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Stop The Weight Obsession: Real Talk About Exercise

Sep 29, 2021 | The Pointe

It is the 21st century and there is no debate to be had. Exercise reduces risk of disease which, in turn, reduces risk of mortality. Most importantly, however, it improves quality of life. “Quality of life” is a relative phrase and can mean different things to different people. When it comes to exercise, an improved quality of life comes in the form of simply feeling good.

A recent MedicalNewsToday article entitled, Obesity: Exercising, not dieting, may be key to avoiding health risks, not only states the obvious in its title, but references studies and meta-analyses about obesity, weight loss, disease risk, and exercise’s role. The overall tone of the article emphasizes the importance of cardiovascular fitness versus just losing weight.  Yes, losing weight will forever be a hot topic which is capitalized on by the fitness, diet, and supplement industries. If weight loss is your reason to exercise, then use it as motivation and stick with it. If you have been, are becoming, or are currently frustrated with pounds that don’t come off, stop the obsession. Start focusing on the feeling, reduced disease risk, and an improved quality of life.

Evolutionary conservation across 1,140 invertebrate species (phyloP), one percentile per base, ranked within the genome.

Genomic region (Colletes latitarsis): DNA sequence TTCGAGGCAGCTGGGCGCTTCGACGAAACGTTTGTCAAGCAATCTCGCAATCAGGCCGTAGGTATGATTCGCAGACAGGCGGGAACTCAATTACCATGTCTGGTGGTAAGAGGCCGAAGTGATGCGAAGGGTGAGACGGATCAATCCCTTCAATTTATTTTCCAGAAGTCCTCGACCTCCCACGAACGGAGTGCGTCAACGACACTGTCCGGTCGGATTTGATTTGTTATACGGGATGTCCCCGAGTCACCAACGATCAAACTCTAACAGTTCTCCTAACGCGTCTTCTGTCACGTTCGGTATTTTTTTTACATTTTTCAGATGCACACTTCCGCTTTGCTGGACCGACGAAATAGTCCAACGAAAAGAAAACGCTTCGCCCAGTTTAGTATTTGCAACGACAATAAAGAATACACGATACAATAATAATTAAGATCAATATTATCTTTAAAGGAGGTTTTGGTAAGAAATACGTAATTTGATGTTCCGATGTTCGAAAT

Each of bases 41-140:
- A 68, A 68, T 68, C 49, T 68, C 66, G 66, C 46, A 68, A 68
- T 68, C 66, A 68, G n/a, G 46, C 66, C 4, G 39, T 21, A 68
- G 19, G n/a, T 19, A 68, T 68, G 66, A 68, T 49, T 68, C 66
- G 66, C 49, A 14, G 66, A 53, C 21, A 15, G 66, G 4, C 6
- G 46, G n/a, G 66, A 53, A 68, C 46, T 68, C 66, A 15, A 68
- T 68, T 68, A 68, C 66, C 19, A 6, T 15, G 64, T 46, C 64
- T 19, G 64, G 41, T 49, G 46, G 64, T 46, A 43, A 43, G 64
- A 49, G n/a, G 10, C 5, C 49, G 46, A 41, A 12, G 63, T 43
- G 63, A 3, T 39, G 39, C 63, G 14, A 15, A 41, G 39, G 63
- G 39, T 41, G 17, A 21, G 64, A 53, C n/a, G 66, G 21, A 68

A specific CDC statistic from the article points out that 42.4% of US adults were obese in 2017-2018 compared to 30.5% in 1999-2000. In the past 20-30 years, the amount of information available and (supposed) drive for our society to control body weight has been at its highest, yet obesity rates continue to grow. There is not one, simple answer as to why, but maybe looking at body weight from another perspective can help. Traditional school of thought says, “Obesity = Increased Disease”. There is no doubt there is a correlation. Since that simple bit of information doesn’t seem to discourage obesity rates, then maybe promoting another way is necessary. The “fat-but-fit” concept is alluded to in the article. The focus to increase exercise to improve health versus making the focus weight loss might help some of us. 

Another aspect of exercise and health that is widely underestimated is exercise intensity. Over the years the “something is better than nothing” approach has not served us well. Yours truly is guilty of substituting the words "physical activity" for the word "exercise." What’s the difference, right? Physical activity is going for a leisurely walk, planting flowers in the garden, flying a kite, doing the laundry, vacuuming and any other number of relatively light intensity activities, all of which can be mentally stress relieving. These types of physical activity are simply not exercise. Exercise, whether cardiovascular or strength, should be designed to tax your body above and beyond what it is used to performing. Only then will the body be forced to adapt and benefit from an improved fitness level. 

When you decide to undertake the exercise over physical activity approach, be sure that your exercise intensity is appropriate for you. Not everyone is ready to train for a marathon. Maybe training for a 5K run/walk is a better place to start. There is plenty of information about overuse risks with exercise. Some of those tidbits can be found in previous Pointe Fitness blogs. Don’t let that scare you into performing just "physical activity." Get out there and exercise. Your risk of mortality may depend on it.

 

 

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